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LEDA offers geometry kernels for two-dimensional geometry and three-dimensional geometry. These kernels come in two kinds each: a rational kernel and a floating point kernel.

Based on the geometry kernels, LEDA offers a wide variety of data types and algorithms for two- and three-dimensional geometry.

What is a Geometry Kernel?

A geometry kernel offers basic geometric objects, such as points, lines, segments, rays, planes, circles, ..., and geometric primitives operating on these objects, e.g., the computation of the area of the triangle defined by three points and the computation of the intersection of two lines.

Difference between Rational and Floating Point Kernel

In the rational kernel the Cartesian coordinates of points are rationals (,i.e., rational numbers in the sense of mathematics) and the geometric primitives are exact, i.e., they always give exact results.

In the floating point kernel the Cartesian coordinates of points are double precision floating point numbers and the geometric primitives are approximate, i.e., they usually give exact results but there is no guarantee. Therefore, the use of the floating point kernel is not without risk.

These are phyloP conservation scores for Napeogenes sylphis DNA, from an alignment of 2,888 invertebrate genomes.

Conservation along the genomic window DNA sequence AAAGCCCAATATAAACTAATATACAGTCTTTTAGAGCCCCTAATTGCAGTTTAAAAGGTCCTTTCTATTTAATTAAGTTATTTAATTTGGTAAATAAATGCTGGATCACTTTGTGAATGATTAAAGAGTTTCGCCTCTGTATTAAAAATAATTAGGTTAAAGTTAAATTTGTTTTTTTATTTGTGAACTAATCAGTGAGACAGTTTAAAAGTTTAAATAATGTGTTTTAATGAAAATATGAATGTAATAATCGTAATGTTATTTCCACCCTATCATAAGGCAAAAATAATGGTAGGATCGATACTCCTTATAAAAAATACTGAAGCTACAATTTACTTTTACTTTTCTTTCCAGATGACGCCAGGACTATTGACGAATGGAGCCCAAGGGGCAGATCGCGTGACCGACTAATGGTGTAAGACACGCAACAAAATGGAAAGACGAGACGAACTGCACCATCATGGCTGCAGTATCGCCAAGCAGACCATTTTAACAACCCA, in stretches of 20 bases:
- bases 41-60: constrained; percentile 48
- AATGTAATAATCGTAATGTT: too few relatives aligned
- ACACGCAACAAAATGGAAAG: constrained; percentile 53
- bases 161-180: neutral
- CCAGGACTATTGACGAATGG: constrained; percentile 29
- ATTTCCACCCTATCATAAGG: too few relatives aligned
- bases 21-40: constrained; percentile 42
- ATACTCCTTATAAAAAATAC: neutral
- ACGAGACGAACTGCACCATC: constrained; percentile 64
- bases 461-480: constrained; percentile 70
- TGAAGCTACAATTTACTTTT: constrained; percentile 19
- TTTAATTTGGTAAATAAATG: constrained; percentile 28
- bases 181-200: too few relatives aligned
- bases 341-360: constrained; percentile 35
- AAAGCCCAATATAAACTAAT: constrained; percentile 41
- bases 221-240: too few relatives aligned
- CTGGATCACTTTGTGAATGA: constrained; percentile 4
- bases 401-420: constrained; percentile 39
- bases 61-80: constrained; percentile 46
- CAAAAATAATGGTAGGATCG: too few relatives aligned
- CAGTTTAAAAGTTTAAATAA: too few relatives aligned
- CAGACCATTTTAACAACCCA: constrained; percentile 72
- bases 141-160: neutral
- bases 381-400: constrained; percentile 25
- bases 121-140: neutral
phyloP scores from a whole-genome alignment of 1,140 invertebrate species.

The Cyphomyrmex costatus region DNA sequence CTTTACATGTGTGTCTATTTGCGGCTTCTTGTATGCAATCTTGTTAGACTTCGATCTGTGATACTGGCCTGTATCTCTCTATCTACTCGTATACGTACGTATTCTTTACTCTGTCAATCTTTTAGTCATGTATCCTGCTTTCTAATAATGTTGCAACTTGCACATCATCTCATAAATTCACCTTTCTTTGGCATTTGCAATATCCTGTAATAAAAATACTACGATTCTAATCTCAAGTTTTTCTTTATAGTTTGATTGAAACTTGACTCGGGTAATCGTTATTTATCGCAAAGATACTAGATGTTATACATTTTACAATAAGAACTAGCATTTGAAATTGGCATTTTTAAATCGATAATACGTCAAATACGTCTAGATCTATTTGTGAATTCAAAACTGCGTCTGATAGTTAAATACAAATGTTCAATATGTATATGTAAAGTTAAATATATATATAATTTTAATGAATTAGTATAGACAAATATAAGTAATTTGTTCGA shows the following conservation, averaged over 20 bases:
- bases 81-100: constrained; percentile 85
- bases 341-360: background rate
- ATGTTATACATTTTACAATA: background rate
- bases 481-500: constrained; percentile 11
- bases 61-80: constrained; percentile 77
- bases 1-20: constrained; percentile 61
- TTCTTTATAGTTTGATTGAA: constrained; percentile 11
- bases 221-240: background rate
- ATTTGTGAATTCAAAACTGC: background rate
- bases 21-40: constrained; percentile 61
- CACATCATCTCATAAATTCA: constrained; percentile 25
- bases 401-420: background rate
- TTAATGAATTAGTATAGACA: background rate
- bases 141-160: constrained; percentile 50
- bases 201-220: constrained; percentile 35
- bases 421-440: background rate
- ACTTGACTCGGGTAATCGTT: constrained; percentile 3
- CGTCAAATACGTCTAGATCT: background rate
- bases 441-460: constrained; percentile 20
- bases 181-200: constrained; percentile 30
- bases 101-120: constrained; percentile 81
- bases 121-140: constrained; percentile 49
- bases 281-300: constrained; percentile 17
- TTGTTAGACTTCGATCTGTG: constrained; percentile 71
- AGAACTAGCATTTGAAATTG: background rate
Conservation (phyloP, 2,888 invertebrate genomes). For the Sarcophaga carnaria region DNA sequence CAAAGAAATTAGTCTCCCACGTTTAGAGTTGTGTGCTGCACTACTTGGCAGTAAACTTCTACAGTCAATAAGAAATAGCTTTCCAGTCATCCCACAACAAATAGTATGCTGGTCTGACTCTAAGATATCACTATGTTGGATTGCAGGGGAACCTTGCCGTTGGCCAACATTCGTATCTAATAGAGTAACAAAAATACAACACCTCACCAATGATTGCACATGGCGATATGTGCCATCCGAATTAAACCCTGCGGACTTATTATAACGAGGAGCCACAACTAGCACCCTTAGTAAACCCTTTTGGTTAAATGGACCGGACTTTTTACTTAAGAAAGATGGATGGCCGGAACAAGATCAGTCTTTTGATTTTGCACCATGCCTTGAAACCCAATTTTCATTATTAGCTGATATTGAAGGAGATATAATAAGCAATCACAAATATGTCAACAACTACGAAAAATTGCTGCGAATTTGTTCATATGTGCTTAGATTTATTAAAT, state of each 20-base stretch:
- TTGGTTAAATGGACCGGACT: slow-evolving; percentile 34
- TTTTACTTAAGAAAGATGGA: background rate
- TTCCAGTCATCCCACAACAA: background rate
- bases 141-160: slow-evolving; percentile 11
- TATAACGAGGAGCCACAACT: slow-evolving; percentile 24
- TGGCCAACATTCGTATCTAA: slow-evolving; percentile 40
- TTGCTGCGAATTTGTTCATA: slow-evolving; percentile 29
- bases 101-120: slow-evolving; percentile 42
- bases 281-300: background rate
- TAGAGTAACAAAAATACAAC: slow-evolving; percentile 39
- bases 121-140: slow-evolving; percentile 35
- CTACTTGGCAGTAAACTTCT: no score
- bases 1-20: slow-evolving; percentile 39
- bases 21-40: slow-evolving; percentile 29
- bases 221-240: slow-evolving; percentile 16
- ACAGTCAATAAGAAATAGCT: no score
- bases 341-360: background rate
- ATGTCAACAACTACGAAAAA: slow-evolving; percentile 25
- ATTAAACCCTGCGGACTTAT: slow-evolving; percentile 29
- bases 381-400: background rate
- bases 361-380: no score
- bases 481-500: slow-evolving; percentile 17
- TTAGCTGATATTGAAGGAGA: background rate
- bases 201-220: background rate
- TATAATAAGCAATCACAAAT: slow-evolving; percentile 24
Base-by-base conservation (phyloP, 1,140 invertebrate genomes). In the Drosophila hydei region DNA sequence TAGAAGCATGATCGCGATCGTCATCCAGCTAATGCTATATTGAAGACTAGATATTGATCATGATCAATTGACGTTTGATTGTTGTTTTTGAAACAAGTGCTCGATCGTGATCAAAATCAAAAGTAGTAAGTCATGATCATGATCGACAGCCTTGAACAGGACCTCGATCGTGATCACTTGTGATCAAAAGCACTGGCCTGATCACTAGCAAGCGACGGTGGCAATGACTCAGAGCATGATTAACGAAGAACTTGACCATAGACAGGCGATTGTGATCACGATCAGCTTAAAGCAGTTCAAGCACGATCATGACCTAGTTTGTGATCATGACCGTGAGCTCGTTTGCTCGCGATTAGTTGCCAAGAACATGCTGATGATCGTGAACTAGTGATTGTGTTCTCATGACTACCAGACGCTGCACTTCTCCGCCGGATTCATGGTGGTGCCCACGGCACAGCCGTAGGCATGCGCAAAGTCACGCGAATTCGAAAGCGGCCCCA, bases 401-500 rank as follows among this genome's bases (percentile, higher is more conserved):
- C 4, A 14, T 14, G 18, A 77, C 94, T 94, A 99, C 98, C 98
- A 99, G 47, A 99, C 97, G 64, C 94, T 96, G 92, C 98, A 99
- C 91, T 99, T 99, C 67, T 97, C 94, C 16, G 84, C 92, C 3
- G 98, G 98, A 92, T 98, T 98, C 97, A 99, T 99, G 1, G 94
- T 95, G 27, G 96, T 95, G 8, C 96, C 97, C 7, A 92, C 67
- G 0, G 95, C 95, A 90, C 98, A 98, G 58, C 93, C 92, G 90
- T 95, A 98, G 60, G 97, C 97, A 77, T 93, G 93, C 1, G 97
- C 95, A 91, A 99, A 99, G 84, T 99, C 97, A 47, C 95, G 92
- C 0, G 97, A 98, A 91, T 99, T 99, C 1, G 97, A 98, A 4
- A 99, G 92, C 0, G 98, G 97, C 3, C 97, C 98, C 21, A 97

Examples for the dangers of floating point arithmetic

Why Floating Point at all?

The floating point kernel is contained in LEDA for the following reasons:
  • The "outside world", e.g., graphics systems used to visualize the results of geometric computations, wants floating point numbers.
  • Historical Reasons: The floating point kernel was first.
  • Floating point computation is faster than computing with real numbers. This point is dangerous, because floating point computation is not reliable. Moreover, the overhead of exact computations is small (at most factor three) in practice.


Use the rational kernel exclusively !

Only when a program is stable and the rational kernel does not give the desired performance consider switching to the floating point kernel. A switch to the floating point kernel should be accompanied by a careful analysis of its limits.

Further Topics:

Geometry Objects

Geometry Basics

Geometric Primitives

Affine Transformations

Generators for Geometric Objects

Writing Kernel Independent Code

See also:

Geometry Algorithms


Number Types

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